1. Stigma, fear and shame: in many cultures, mental health is still a taboo subject, leading to reluctance in discussing or admitting mental health struggles
  2. Cultural awareness: the ethnic makeup of the UK is always fluctuating. Mental health services need to ensure they are able to understand and respect each person’s cultural values. With better understanding of different cultures comes a better understanding of someone’s needs
  3. Lack of representation: shortage of BME professionals in the mental health sector can make some feel there's a lack of relatable support. Representation can also mean services being led by people with direct lived experience
  4. Language barriers: For those for whom English isn't a first language, it can be challenging to communicate feelings and experiences. Not feeling understood can have a huge impact on your ability to get the support you need to improve your mental health

Why there are differences

There are a number of reasons behind the differences in mental health experiences and support for the BME community, for example, inequalities in wealth and living standards. These are complex, but the following areas have been identified as reasons behind mental health inequalities:

  • Historical context: Past events, like migration or facing racial prejudice, can influence the mental health of generations
  • Societal pressure: Factors like discrimination, racism and unconscious bias or feeling like you have to 'fit in' can exacerbate mental health issues
  • Cultural values: In some cultures, community and family opinions hold significant weight, leading to internal conflicts when someone feels they don't align with these expectations

How to support someone seeking mental health support

If someone you know from a BME community is struggling with their mental health, there are things you can do to help:

  • Listen actively: The simple act of just listening to someone can sometimes be underestimated. But just sitting down, with no external distraction, and listening to your loved one’s concerns can make a world of difference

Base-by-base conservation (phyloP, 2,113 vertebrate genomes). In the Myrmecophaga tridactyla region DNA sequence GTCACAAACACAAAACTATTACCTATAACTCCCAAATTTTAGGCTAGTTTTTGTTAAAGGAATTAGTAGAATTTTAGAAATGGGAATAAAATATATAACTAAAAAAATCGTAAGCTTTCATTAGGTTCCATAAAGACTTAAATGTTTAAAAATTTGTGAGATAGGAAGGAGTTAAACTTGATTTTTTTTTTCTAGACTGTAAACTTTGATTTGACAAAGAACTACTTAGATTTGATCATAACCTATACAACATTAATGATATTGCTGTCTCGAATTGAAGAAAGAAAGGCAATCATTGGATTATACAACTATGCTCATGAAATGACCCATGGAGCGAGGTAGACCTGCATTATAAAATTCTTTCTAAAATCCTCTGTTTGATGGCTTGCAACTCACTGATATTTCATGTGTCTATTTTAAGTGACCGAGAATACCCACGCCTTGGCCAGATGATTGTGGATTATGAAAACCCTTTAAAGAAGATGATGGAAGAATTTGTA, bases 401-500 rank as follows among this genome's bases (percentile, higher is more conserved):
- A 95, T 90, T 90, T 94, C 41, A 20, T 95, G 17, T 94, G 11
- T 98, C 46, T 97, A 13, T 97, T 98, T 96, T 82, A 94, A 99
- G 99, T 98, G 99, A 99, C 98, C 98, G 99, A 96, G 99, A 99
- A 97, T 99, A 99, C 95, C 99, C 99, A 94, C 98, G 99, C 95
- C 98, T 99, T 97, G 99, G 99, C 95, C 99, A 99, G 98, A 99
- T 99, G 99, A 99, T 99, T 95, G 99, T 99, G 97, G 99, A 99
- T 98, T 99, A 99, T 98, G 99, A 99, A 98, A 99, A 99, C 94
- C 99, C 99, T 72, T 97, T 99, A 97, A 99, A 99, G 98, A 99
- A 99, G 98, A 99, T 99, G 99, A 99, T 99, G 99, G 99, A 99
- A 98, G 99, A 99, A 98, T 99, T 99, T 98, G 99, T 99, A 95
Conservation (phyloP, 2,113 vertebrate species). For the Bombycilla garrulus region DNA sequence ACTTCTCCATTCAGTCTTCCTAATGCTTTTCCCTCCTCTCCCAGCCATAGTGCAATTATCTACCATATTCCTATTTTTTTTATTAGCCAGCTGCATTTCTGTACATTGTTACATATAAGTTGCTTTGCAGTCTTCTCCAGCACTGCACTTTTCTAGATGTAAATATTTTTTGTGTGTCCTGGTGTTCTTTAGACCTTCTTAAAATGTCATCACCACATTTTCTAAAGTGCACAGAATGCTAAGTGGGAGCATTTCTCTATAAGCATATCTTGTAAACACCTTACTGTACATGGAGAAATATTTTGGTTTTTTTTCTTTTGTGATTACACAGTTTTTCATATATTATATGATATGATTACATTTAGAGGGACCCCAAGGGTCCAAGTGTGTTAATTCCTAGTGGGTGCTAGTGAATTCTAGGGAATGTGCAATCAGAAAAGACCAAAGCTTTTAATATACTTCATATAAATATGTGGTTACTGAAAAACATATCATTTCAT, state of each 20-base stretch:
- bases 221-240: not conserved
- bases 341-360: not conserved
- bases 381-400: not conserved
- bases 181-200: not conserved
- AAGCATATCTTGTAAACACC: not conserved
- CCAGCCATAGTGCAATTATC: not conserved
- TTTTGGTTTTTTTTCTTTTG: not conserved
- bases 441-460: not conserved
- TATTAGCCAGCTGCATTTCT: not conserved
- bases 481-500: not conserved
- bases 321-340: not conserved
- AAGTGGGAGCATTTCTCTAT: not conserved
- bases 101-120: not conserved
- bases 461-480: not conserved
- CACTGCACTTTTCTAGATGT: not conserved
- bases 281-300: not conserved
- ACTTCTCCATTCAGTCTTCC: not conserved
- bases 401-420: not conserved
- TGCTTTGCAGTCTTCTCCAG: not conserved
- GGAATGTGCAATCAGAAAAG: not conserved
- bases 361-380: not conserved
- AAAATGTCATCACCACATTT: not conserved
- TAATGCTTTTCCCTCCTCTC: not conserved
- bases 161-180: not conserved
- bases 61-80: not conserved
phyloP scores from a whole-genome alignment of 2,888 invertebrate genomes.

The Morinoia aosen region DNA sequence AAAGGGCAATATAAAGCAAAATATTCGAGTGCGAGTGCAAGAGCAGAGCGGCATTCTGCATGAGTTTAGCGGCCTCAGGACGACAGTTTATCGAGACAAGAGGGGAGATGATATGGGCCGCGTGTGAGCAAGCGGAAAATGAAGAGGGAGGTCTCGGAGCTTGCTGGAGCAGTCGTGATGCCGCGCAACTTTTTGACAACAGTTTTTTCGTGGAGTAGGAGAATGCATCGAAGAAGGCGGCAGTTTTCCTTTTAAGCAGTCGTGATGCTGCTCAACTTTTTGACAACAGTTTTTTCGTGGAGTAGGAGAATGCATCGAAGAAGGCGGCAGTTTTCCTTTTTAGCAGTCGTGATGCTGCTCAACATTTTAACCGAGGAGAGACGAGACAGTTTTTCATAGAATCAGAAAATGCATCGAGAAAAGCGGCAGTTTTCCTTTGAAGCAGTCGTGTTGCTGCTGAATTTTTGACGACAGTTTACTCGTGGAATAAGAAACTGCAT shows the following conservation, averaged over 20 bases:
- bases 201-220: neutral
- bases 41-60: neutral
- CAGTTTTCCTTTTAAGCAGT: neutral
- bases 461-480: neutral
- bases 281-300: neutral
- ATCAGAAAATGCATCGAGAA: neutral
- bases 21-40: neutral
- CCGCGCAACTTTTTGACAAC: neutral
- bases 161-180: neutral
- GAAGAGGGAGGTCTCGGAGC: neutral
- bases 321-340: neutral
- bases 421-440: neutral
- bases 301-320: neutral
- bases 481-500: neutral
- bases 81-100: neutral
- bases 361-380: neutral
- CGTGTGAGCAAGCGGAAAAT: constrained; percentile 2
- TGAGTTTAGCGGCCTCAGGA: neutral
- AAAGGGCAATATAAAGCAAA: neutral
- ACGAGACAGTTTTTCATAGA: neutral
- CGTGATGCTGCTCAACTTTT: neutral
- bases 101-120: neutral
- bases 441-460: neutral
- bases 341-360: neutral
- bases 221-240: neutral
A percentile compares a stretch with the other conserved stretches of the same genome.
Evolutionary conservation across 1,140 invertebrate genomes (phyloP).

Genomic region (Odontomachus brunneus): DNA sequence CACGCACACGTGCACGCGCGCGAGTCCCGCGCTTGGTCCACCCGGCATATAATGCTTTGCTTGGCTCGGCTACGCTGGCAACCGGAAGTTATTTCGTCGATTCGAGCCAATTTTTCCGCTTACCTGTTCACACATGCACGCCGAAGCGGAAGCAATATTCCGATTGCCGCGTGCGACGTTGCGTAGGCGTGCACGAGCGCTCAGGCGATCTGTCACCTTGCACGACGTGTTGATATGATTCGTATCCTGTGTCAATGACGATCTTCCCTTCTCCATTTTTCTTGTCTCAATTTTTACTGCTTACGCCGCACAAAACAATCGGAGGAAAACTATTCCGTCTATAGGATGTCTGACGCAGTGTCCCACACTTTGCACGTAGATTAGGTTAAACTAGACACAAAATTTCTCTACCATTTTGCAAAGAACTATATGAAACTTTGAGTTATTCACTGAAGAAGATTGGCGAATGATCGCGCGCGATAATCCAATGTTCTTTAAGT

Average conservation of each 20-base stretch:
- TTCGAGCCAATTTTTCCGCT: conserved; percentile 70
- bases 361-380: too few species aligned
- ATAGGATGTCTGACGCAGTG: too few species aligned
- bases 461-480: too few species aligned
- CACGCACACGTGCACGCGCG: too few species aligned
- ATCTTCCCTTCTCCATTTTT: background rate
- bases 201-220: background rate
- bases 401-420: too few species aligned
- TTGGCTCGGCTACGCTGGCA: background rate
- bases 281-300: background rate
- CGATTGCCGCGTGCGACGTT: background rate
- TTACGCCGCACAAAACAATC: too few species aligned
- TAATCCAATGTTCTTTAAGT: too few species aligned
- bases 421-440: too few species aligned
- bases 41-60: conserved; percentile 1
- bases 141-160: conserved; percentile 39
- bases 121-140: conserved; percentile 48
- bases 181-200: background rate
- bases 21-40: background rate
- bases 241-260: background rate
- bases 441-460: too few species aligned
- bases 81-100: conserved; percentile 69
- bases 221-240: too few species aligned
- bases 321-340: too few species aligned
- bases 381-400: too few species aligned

• Learn as much as you can: If you’re not from the BME community yourself, it’s important that you take some time to fully understand the specific challenges this community faces, and how that might affect their mental health. Don’t assume that because you think about a certain issue in a certain way, that everyone else does too.
  • Encourage professional help: It can take people time to come to terms with the suggestion they might need professional support, so tread carefully when bringing it up. Do everything you can to support them in making a  first appointment. Research suitable services and attend the appointment with them if they want you to
  • Consider those with the right experience: Encourage them to ask for a practitioner with lived experience in the BME community, or someone with experience treating people from the community. It might make them feel more comfortable and able to open up

Getting BME mental health support

If you, or someone you love, is struggling with their mental health, know that help and support are available, no matter your background. There are a few places you can go to get started with the support you need.

You could initially reach out to your GP. They can offer you tailored treatment and advice depending on your symptoms, or outline what your options are going forward. You could also reach out to a specialist support service, BME helpline or community group for mental health, Black Minds Matter UK or BAYO. 

Alternatively, you could reach out to a private provider of mental health treatment like Priory. We’re dedicated to delivering the very best mental health treatment and support, tailored to your individual needs. Our services are delivered across the UK in a compassionate, open-minded and inclusive manner, and we have a diverse team of specialists.

Use the information below to find out how you can start your journey to better mental health with us.

Get in touch today

For details of how Priory can provide you with assistance regarding mental health and wellbeing, please call 0330 056 6020  or submit an online enquiry form here.